It has been announced that the Door County Maritime Museum is going to build a replica of Sturgeon Bay Wisconsin’s long lost Dunlap Reef Range Rear Lighthouse. Because of this, we thought we would share with you some of the history of the nearly forgotten beacon and its sister light.
The existences of the Dunlap Reef Range Lighthouses were short lived by most lighthouse standards, but the history and stories of its keepers could fill a text book.
The first keeper at Dunlap Reef was Civil War veteran Henry C. Graham who served from September 9, 1881 until April of 1885. Previously, Graham had been clerk of the circuit court, but the lighthouse job offered him more money and hopefully prestige.
However, Graham soon began to have doubts about the lighthouse job. Although it was fairly nice in the warm weather months, the winter was a different story. Each night he had to climb the tower, light the kerosene lamp, and then row to the range light and light it, and row back–a job that was not pleasant in the winter months. After spending the first winter in the keeper’s house with his wife and three sons, the family decided that the house, as well as being cold, was way too confining for a family. Shortly, thereafter, he moved his family to the mainland and tended the lighthouses from there.
Although Graham liked being a lighthouse keeper, the rowing back and forth to the two lighthouses in the winter months caught up with him. In the winter of 1885 he became seriously ill as a result of the cold weather and decided that lighthouse life was too rough on his health. In an about face from lighthouse life, he resigned as lighthouse keeper and purchased a farm in Minnesota.
In April of 1885, Joseph Harris Jr. was appointed by the Lighthouse Board as the second keeper of both Dunlap Reef Lighthouses. Harris was no stranger to lighthouse keeping. He had joined the Lighthouse Establishment in 1875 and served at the Baileys Harbor Range Lighthouses and the Green Island Lighthouse, both in Wisconsin, and finally at the Grosse Point Lighthouse in Illinois before being transferred to the Dunlap Reef Lighthouses.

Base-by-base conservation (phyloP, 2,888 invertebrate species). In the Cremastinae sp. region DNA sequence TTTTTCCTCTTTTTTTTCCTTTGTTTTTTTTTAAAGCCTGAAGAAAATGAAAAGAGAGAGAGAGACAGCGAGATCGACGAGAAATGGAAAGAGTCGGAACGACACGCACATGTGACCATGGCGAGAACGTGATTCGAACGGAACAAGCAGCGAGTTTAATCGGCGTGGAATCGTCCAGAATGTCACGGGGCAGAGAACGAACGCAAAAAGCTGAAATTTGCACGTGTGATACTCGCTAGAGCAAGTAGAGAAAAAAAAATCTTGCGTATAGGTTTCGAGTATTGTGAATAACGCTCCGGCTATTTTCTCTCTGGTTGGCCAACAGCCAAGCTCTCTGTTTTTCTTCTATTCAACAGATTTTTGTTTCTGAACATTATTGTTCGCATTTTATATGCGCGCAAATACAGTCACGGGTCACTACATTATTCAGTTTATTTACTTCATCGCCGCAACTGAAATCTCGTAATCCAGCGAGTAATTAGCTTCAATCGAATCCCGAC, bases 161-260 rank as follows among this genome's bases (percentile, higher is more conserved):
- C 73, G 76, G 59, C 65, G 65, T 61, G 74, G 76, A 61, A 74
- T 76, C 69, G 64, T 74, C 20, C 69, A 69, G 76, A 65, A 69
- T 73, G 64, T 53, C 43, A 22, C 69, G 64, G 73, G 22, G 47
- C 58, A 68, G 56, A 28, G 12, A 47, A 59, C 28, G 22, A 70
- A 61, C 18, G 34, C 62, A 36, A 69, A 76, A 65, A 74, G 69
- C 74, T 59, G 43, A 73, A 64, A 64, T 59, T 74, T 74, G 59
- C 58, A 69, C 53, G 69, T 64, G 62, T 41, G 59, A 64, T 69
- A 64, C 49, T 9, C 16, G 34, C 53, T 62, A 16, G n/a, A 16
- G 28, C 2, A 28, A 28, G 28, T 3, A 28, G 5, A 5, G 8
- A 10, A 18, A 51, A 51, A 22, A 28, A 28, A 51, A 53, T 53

Since his family had strong family roots in the area, Harris was elated to be transferred to Sturgeon Bay. Harris, like his predecessor, had no intentions of having his family live at the small off shore lighthouse. He moved his family into his father’s nine room home, which was the first all-brick structure to have been built in Door County. The arrangement was perfect and would not interfere with his father, who had taken a job working for a United States senator in Washington, DC.
Tending the Dunlap Reef Lighthouses was a fairly easy job, which did not take up much of his time, so he started a boat building business. Lighthouse officials were so impressed by the boat that he built for his own personal use to tend the Dunlap Reef Lighthouse that they ordered several of them for use at other lighthouses. Harris resigned his job as lighthouse keeper in April of 1890 to take the job as postmaster of Sturgeon Bay, and later served as the town’s mayor.
The third and final keeper of the Dunlap Reef Lighthouses was Clifford W. Sanderson, who had followed in the footsteps of his father, lighthouse keeper William Sanderson. Sanderson served at Dunlap Reef for an amazing 34 years until 1924 when the lighthouses were discontinued and he was transferred to Wisconsin’s Cana Island Lighthouse where his father had once been the keeper and where he had served as an assistant keeper under his father.
In 2006, as part of the area’s, “Beacons Across the Bay,” Jean Austad built a model of the rear lighthouse that was auctioned off to benefit the Door County Museum.
The exact scale of the new replica has yet to be determined, but the structure is expected to be completed over the winter months and will be on display at the Door County Maritime Museum in Sturgeon Bay, Wisconsin. For more information, you can visit their website at www.dcmm.org.
This story appeared in the
November 2010 edition of Lighthouse Digest Magazine. The print edition contains more stories than our internet edition, and each story generally contains more photographs - often many more - in the print edition. For subscription information about the print edition, click here.
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